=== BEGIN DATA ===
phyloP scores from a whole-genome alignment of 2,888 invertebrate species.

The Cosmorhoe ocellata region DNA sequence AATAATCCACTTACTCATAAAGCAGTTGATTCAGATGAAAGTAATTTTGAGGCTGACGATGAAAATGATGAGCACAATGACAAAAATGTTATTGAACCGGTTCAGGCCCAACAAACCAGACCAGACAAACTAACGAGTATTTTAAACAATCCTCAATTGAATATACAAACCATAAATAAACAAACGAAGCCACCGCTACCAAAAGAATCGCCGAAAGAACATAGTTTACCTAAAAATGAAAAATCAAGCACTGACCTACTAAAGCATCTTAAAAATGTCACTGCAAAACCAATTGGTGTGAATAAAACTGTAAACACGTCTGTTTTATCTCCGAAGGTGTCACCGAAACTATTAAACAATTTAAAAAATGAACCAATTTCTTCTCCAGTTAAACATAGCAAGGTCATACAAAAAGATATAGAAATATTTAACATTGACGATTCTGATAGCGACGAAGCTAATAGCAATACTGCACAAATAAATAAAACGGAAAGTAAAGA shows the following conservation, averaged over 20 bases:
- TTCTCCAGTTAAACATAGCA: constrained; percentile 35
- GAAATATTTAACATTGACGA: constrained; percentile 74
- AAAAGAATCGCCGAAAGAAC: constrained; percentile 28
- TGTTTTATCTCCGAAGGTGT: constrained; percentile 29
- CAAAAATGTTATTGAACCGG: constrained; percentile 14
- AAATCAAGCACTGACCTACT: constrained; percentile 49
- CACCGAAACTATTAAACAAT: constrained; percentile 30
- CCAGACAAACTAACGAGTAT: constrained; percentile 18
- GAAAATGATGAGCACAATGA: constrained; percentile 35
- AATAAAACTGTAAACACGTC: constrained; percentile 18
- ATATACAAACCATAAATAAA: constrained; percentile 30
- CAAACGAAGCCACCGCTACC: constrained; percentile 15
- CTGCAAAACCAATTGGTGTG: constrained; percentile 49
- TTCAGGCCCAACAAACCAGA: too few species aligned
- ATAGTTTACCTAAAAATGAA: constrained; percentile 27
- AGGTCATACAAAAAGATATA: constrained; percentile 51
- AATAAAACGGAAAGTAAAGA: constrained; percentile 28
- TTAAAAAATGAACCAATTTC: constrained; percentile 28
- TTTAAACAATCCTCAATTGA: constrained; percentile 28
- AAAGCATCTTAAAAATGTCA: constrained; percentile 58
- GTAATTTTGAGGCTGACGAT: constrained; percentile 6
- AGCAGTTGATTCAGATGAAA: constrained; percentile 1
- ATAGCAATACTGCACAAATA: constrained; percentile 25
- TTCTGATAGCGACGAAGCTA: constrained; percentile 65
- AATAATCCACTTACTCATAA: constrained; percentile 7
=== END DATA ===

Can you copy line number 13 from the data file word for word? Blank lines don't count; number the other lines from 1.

- ATATACAAACCATAAATAAA: constrained; percentile 30